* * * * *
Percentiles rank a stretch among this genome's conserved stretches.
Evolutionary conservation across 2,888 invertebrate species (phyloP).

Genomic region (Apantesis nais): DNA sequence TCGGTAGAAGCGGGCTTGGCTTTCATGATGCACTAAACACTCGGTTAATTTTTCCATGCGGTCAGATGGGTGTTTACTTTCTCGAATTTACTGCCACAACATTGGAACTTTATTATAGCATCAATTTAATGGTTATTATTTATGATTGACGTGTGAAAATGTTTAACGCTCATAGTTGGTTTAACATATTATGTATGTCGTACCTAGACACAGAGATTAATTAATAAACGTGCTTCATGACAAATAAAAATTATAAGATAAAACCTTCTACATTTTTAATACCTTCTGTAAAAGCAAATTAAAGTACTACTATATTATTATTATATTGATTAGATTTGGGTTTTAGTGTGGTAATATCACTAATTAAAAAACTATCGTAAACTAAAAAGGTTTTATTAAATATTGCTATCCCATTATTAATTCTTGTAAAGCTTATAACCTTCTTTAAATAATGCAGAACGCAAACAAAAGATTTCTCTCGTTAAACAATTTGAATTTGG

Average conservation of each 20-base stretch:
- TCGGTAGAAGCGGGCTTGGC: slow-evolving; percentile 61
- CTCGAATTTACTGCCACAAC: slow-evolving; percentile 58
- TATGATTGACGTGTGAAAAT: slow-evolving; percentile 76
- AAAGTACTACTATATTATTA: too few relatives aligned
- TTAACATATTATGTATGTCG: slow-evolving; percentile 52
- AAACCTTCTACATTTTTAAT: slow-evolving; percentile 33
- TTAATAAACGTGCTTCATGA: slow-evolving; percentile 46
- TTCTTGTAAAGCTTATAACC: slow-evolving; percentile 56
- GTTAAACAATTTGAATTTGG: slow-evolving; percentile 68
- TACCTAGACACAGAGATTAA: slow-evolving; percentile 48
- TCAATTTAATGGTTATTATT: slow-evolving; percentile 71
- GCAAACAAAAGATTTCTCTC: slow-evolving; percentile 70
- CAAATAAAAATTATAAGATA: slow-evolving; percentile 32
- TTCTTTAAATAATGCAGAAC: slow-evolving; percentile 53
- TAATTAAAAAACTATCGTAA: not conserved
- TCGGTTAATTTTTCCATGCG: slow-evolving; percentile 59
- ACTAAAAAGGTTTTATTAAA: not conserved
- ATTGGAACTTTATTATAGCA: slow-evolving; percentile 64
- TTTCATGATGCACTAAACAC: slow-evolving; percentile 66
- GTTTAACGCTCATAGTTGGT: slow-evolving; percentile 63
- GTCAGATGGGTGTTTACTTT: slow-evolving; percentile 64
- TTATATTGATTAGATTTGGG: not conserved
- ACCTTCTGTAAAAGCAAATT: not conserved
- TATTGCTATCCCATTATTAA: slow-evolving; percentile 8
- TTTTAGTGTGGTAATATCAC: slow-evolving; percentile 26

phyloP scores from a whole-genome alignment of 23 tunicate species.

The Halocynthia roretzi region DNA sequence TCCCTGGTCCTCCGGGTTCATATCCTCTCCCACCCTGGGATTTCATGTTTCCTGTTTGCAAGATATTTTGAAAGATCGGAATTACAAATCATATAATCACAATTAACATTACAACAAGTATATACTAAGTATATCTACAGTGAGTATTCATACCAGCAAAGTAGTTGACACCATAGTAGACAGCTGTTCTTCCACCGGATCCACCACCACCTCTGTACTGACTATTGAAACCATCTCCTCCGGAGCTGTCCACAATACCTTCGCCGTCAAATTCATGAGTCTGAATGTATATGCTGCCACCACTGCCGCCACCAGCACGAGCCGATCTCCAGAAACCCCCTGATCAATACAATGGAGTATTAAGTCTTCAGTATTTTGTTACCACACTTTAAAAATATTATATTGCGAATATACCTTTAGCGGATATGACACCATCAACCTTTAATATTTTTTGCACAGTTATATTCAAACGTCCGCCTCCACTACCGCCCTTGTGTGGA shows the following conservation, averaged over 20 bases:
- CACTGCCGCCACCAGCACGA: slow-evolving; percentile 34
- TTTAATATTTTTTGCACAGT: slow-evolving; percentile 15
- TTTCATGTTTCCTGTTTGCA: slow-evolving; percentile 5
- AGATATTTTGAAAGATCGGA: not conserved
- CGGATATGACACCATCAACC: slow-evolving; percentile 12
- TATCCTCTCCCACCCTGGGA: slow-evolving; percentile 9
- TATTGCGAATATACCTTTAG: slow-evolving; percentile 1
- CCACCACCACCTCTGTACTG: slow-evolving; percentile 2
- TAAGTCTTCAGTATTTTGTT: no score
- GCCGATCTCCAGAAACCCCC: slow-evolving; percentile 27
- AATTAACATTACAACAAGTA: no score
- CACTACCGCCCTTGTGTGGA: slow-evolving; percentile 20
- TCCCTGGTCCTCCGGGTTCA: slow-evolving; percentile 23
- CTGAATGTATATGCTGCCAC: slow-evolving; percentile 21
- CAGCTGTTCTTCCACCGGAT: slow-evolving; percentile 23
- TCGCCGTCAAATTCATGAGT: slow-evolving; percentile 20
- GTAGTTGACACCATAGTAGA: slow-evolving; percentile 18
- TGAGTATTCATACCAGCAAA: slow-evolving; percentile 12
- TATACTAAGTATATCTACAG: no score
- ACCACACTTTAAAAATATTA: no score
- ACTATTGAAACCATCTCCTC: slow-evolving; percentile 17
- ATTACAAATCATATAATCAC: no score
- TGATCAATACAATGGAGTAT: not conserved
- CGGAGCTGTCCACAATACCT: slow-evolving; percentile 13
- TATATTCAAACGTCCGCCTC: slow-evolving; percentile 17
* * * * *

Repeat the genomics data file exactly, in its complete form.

Percentiles rank a stretch among this genome's conserved stretches.
Evolutionary conservation across 2,888 invertebrate species (phyloP).

Genomic region (Apantesis nais): DNA sequence TCGGTAGAAGCGGGCTTGGCTTTCATGATGCACTAAACACTCGGTTAATTTTTCCATGCGGTCAGATGGGTGTTTACTTTCTCGAATTTACTGCCACAACATTGGAACTTTATTATAGCATCAATTTAATGGTTATTATTTATGATTGACGTGTGAAAATGTTTAACGCTCATAGTTGGTTTAACATATTATGTATGTCGTACCTAGACACAGAGATTAATTAATAAACGTGCTTCATGACAAATAAAAATTATAAGATAAAACCTTCTACATTTTTAATACCTTCTGTAAAAGCAAATTAAAGTACTACTATATTATTATTATATTGATTAGATTTGGGTTTTAGTGTGGTAATATCACTAATTAAAAAACTATCGTAAACTAAAAAGGTTTTATTAAATATTGCTATCCCATTATTAATTCTTGTAAAGCTTATAACCTTCTTTAAATAATGCAGAACGCAAACAAAAGATTTCTCTCGTTAAACAATTTGAATTTGG

Average conservation of each 20-base stretch:
- TCGGTAGAAGCGGGCTTGGC: slow-evolving; percentile 61
- CTCGAATTTACTGCCACAAC: slow-evolving; percentile 58
- TATGATTGACGTGTGAAAAT: slow-evolving; percentile 76
- AAAGTACTACTATATTATTA: too few relatives aligned
- TTAACATATTATGTATGTCG: slow-evolving; percentile 52
- AAACCTTCTACATTTTTAAT: slow-evolving; percentile 33
- TTAATAAACGTGCTTCATGA: slow-evolving; percentile 46
- TTCTTGTAAAGCTTATAACC: slow-evolving; percentile 56
- GTTAAACAATTTGAATTTGG: slow-evolving; percentile 68
- TACCTAGACACAGAGATTAA: slow-evolving; percentile 48
- TCAATTTAATGGTTATTATT: slow-evolving; percentile 71
- GCAAACAAAAGATTTCTCTC: slow-evolving; percentile 70
- CAAATAAAAATTATAAGATA: slow-evolving; percentile 32
- TTCTTTAAATAATGCAGAAC: slow-evolving; percentile 53
- TAATTAAAAAACTATCGTAA: not conserved
- TCGGTTAATTTTTCCATGCG: slow-evolving; percentile 59
- ACTAAAAAGGTTTTATTAAA: not conserved
- ATTGGAACTTTATTATAGCA: slow-evolving; percentile 64
- TTTCATGATGCACTAAACAC: slow-evolving; percentile 66
- GTTTAACGCTCATAGTTGGT: slow-evolving; percentile 63
- GTCAGATGGGTGTTTACTTT: slow-evolving; percentile 64
- TTATATTGATTAGATTTGGG: not conserved
- ACCTTCTGTAAAAGCAAATT: not conserved
- TATTGCTATCCCATTATTAA: slow-evolving; percentile 8
- TTTTAGTGTGGTAATATCAC: slow-evolving; percentile 26

phyloP scores from a whole-genome alignment of 23 tunicate species.

The Halocynthia roretzi region DNA sequence TCCCTGGTCCTCCGGGTTCATATCCTCTCCCACCCTGGGATTTCATGTTTCCTGTTTGCAAGATATTTTGAAAGATCGGAATTACAAATCATATAATCACAATTAACATTACAACAAGTATATACTAAGTATATCTACAGTGAGTATTCATACCAGCAAAGTAGTTGACACCATAGTAGACAGCTGTTCTTCCACCGGATCCACCACCACCTCTGTACTGACTATTGAAACCATCTCCTCCGGAGCTGTCCACAATACCTTCGCCGTCAAATTCATGAGTCTGAATGTATATGCTGCCACCACTGCCGCCACCAGCACGAGCCGATCTCCAGAAACCCCCTGATCAATACAATGGAGTATTAAGTCTTCAGTATTTTGTTACCACACTTTAAAAATATTATATTGCGAATATACCTTTAGCGGATATGACACCATCAACCTTTAATATTTTTTGCACAGTTATATTCAAACGTCCGCCTCCACTACCGCCCTTGTGTGGA shows the following conservation, averaged over 20 bases:
- CACTGCCGCCACCAGCACGA: slow-evolving; percentile 34
- TTTAATATTTTTTGCACAGT: slow-evolving; percentile 15
- TTTCATGTTTCCTGTTTGCA: slow-evolving; percentile 5
- AGATATTTTGAAAGATCGGA: not conserved
- CGGATATGACACCATCAACC: slow-evolving; percentile 12
- TATCCTCTCCCACCCTGGGA: slow-evolving; percentile 9
- TATTGCGAATATACCTTTAG: slow-evolving; percentile 1
- CCACCACCACCTCTGTACTG: slow-evolving; percentile 2
- TAAGTCTTCAGTATTTTGTT: no score
- GCCGATCTCCAGAAACCCCC: slow-evolving; percentile 27
- AATTAACATTACAACAAGTA: no score
- CACTACCGCCCTTGTGTGGA: slow-evolving; percentile 20
- TCCCTGGTCCTCCGGGTTCA: slow-evolving; percentile 23
- CTGAATGTATATGCTGCCAC: slow-evolving; percentile 21
- CAGCTGTTCTTCCACCGGAT: slow-evolving; percentile 23
- TCGCCGTCAAATTCATGAGT: slow-evolving; percentile 20
- GTAGTTGACACCATAGTAGA: slow-evolving; percentile 18
- TGAGTATTCATACCAGCAAA: slow-evolving; percentile 12
- TATACTAAGTATATCTACAG: no score
- ACCACACTTTAAAAATATTA: no score
- ACTATTGAAACCATCTCCTC: slow-evolving; percentile 17
- ATTACAAATCATATAATCAC: no score
- TGATCAATACAATGGAGTAT: not conserved
- CGGAGCTGTCCACAATACCT: slow-evolving; percentile 13
- TATATTCAAACGTCCGCCTC: slow-evolving; percentile 17